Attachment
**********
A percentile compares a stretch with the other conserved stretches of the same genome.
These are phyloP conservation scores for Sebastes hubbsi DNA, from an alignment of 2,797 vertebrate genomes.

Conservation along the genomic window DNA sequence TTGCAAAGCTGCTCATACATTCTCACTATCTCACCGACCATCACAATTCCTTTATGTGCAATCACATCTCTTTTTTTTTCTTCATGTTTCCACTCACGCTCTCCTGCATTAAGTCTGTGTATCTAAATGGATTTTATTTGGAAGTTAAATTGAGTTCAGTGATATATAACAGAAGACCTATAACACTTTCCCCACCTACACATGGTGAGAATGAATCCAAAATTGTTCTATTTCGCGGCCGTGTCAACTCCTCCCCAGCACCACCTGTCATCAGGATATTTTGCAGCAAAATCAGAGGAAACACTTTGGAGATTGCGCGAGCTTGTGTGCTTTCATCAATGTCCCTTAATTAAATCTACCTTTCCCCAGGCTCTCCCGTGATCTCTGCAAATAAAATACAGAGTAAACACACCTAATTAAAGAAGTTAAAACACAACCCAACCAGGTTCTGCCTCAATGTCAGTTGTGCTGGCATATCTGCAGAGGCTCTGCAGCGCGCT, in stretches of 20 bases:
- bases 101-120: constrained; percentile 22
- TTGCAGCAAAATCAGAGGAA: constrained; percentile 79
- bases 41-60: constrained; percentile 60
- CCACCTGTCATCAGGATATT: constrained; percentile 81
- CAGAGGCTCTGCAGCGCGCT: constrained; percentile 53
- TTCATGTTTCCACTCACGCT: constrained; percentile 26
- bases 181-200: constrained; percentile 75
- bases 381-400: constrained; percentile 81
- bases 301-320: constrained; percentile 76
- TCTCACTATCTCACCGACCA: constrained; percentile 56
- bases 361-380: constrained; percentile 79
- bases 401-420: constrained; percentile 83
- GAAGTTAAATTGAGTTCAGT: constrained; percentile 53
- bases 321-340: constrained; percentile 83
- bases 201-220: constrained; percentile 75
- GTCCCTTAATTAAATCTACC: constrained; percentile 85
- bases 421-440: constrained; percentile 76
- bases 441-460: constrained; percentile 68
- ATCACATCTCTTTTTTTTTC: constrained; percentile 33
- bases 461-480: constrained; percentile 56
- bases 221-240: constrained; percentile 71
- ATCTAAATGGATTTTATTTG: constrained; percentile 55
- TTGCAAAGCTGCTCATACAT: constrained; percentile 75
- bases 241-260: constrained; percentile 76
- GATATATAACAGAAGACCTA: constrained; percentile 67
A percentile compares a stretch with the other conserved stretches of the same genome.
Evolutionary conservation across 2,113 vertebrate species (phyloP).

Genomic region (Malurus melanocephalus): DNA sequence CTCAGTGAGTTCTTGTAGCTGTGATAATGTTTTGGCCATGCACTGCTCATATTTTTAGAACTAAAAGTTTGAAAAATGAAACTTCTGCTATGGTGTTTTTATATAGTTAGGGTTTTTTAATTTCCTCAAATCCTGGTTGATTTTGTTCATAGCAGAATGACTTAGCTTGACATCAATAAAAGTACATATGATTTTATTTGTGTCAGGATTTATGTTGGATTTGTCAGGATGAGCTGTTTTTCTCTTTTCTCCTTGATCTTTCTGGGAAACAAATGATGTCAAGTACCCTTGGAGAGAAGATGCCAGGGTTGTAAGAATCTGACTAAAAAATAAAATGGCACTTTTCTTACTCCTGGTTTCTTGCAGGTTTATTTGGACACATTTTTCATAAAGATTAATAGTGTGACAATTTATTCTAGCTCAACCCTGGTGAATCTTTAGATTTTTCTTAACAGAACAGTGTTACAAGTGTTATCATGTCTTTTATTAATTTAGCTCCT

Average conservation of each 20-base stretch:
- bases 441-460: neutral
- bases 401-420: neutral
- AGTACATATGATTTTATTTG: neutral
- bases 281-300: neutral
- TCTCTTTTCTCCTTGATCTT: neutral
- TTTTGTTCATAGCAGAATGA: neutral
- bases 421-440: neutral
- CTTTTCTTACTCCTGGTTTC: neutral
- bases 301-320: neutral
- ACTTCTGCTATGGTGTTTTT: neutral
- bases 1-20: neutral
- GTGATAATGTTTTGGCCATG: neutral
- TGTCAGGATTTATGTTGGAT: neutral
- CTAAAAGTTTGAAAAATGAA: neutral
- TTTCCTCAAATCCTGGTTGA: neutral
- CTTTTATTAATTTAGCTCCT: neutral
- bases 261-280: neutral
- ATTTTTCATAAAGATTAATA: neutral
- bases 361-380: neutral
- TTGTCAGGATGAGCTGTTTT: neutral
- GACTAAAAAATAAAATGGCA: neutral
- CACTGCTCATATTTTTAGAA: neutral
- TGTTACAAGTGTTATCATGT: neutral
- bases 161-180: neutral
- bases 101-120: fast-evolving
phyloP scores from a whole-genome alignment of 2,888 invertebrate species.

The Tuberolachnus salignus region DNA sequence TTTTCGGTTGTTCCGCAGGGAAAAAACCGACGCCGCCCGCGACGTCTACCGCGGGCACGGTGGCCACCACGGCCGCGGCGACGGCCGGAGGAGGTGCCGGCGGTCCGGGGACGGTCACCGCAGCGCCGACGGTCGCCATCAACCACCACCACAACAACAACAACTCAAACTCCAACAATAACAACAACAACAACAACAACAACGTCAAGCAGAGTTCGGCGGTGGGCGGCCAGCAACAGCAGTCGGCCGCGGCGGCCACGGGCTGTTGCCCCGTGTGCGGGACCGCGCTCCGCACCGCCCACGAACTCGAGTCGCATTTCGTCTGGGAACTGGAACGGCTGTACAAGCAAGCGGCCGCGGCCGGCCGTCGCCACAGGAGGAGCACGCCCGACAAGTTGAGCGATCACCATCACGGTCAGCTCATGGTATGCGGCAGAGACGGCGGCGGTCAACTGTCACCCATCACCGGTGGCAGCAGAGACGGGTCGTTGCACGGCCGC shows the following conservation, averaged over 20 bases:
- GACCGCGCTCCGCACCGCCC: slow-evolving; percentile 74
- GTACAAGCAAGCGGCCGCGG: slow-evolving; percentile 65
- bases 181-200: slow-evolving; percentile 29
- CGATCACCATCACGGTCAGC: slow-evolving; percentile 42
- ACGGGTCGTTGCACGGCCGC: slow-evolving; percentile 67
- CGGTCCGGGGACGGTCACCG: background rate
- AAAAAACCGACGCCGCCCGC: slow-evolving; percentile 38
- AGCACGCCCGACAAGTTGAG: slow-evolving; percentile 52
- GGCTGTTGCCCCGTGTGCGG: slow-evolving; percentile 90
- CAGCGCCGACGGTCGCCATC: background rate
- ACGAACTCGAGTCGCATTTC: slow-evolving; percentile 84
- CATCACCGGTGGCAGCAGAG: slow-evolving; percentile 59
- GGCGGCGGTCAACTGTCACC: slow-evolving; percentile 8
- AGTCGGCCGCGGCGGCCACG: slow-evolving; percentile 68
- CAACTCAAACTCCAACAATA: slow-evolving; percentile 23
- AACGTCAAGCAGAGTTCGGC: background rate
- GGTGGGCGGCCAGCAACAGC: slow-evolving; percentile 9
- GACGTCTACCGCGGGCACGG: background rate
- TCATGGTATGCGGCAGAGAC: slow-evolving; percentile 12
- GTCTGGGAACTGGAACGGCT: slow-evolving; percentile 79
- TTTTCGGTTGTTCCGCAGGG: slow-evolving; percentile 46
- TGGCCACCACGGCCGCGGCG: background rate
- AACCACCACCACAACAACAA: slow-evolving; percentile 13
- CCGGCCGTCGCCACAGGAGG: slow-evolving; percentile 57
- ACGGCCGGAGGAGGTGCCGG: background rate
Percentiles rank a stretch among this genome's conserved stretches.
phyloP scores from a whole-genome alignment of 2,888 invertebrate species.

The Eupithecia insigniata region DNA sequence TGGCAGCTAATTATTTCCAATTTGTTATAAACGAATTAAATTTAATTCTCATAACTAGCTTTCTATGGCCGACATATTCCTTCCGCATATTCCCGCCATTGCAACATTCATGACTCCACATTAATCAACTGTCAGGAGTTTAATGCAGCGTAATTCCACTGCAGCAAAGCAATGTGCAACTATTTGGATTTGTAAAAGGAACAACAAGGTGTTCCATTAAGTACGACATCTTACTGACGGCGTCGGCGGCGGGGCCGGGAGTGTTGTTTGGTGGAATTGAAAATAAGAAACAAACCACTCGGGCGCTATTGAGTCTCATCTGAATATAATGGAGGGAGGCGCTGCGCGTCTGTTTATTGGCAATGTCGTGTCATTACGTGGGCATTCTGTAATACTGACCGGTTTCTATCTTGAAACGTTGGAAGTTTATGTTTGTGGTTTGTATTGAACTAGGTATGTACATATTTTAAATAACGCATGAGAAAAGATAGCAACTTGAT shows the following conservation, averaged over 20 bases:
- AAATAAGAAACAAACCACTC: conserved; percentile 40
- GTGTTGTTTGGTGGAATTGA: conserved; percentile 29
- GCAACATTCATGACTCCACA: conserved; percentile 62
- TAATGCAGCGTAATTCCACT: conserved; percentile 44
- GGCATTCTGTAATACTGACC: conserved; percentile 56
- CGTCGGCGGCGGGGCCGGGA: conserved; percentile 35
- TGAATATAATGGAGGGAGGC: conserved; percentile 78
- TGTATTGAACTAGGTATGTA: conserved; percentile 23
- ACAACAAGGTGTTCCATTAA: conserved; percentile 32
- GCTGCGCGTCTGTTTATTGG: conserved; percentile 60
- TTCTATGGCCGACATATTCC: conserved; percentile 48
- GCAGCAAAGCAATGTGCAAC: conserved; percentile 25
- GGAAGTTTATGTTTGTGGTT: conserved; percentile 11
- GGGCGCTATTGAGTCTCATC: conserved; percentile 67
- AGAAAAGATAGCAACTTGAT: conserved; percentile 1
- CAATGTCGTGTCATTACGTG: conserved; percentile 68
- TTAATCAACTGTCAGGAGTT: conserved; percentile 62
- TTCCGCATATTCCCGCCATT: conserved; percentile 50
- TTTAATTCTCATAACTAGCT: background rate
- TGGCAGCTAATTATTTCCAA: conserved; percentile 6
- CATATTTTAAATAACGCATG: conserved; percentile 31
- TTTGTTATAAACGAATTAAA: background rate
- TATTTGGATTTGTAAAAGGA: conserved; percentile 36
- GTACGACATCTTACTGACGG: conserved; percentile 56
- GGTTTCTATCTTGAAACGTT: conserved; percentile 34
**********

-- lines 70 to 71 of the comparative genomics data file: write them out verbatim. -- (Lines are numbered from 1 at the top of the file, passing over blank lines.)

- ACGAACTCGAGTCGCATTTC: slow-evolving; percentile 84
- CATCACCGGTGGCAGCAGAG: slow-evolving; percentile 59